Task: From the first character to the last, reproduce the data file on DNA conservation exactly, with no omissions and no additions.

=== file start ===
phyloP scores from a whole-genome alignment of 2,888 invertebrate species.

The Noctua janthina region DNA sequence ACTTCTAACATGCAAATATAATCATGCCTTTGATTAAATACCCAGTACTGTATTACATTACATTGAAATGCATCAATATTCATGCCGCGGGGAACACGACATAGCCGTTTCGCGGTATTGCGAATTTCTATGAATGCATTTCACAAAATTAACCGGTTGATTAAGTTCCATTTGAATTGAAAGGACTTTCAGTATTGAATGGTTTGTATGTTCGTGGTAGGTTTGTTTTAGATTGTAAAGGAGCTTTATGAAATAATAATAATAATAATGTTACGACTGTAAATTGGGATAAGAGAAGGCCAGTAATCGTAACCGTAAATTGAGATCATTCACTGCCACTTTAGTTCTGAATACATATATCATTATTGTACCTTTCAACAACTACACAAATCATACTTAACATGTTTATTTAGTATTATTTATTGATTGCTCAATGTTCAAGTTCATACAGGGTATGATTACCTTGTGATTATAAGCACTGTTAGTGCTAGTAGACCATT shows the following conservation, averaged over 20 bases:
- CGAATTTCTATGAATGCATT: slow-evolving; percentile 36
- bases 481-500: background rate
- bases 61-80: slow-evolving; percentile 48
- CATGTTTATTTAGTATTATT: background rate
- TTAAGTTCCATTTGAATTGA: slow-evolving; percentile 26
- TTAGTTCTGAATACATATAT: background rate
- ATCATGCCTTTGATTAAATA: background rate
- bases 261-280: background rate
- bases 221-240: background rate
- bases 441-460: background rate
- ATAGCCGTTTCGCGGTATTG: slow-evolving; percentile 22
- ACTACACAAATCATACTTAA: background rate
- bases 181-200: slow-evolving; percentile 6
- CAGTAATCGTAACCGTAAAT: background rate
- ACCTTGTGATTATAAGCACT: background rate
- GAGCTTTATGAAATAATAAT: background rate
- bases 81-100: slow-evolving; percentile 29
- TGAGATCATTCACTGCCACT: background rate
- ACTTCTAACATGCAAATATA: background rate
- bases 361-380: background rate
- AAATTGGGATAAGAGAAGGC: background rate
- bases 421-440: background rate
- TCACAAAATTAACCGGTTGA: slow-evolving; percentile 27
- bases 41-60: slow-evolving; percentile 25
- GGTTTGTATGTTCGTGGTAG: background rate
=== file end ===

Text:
phyloP scores from a whole-genome alignment of 2,888 invertebrate species.

The Noctua janthina region DNA sequence ACTTCTAACATGCAAATATAATCATGCCTTTGATTAAATACCCAGTACTGTATTACATTACATTGAAATGCATCAATATTCATGCCGCGGGGAACACGACATAGCCGTTTCGCGGTATTGCGAATTTCTATGAATGCATTTCACAAAATTAACCGGTTGATTAAGTTCCATTTGAATTGAAAGGACTTTCAGTATTGAATGGTTTGTATGTTCGTGGTAGGTTTGTTTTAGATTGTAAAGGAGCTTTATGAAATAATAATAATAATAATGTTACGACTGTAAATTGGGATAAGAGAAGGCCAGTAATCGTAACCGTAAATTGAGATCATTCACTGCCACTTTAGTTCTGAATACATATATCATTATTGTACCTTTCAACAACTACACAAATCATACTTAACATGTTTATTTAGTATTATTTATTGATTGCTCAATGTTCAAGTTCATACAGGGTATGATTACCTTGTGATTATAAGCACTGTTAGTGCTAGTAGACCATT shows the following conservation, averaged over 20 bases:
- CGAATTTCTATGAATGCATT: slow-evolving; percentile 36
- bases 481-500: background rate
- bases 61-80: slow-evolving; percentile 48
- CATGTTTATTTAGTATTATT: background rate
- TTAAGTTCCATTTGAATTGA: slow-evolving; percentile 26
- TTAGTTCTGAATACATATAT: background rate
- ATCATGCCTTTGATTAAATA: background rate
- bases 261-280: background rate
- bases 221-240: background rate
- bases 441-460: background rate
- ATAGCCGTTTCGCGGTATTG: slow-evolving; percentile 22
- ACTACACAAATCATACTTAA: background rate
- bases 181-200: slow-evolving; percentile 6
- CAGTAATCGTAACCGTAAAT: background rate
- ACCTTGTGATTATAAGCACT: background rate
- GAGCTTTATGAAATAATAAT: background rate
- bases 81-100: slow-evolving; percentile 29
- TGAGATCATTCACTGCCACT: background rate
- ACTTCTAACATGCAAATATA: background rate
- bases 361-380: background rate
- AAATTGGGATAAGAGAAGGC: background rate
- bases 421-440: background rate
- TCACAAAATTAACCGGTTGA: slow-evolving; percentile 27
- bases 41-60: slow-evolving; percentile 25
- GGTTTGTATGTTCGTGGTAG: background rate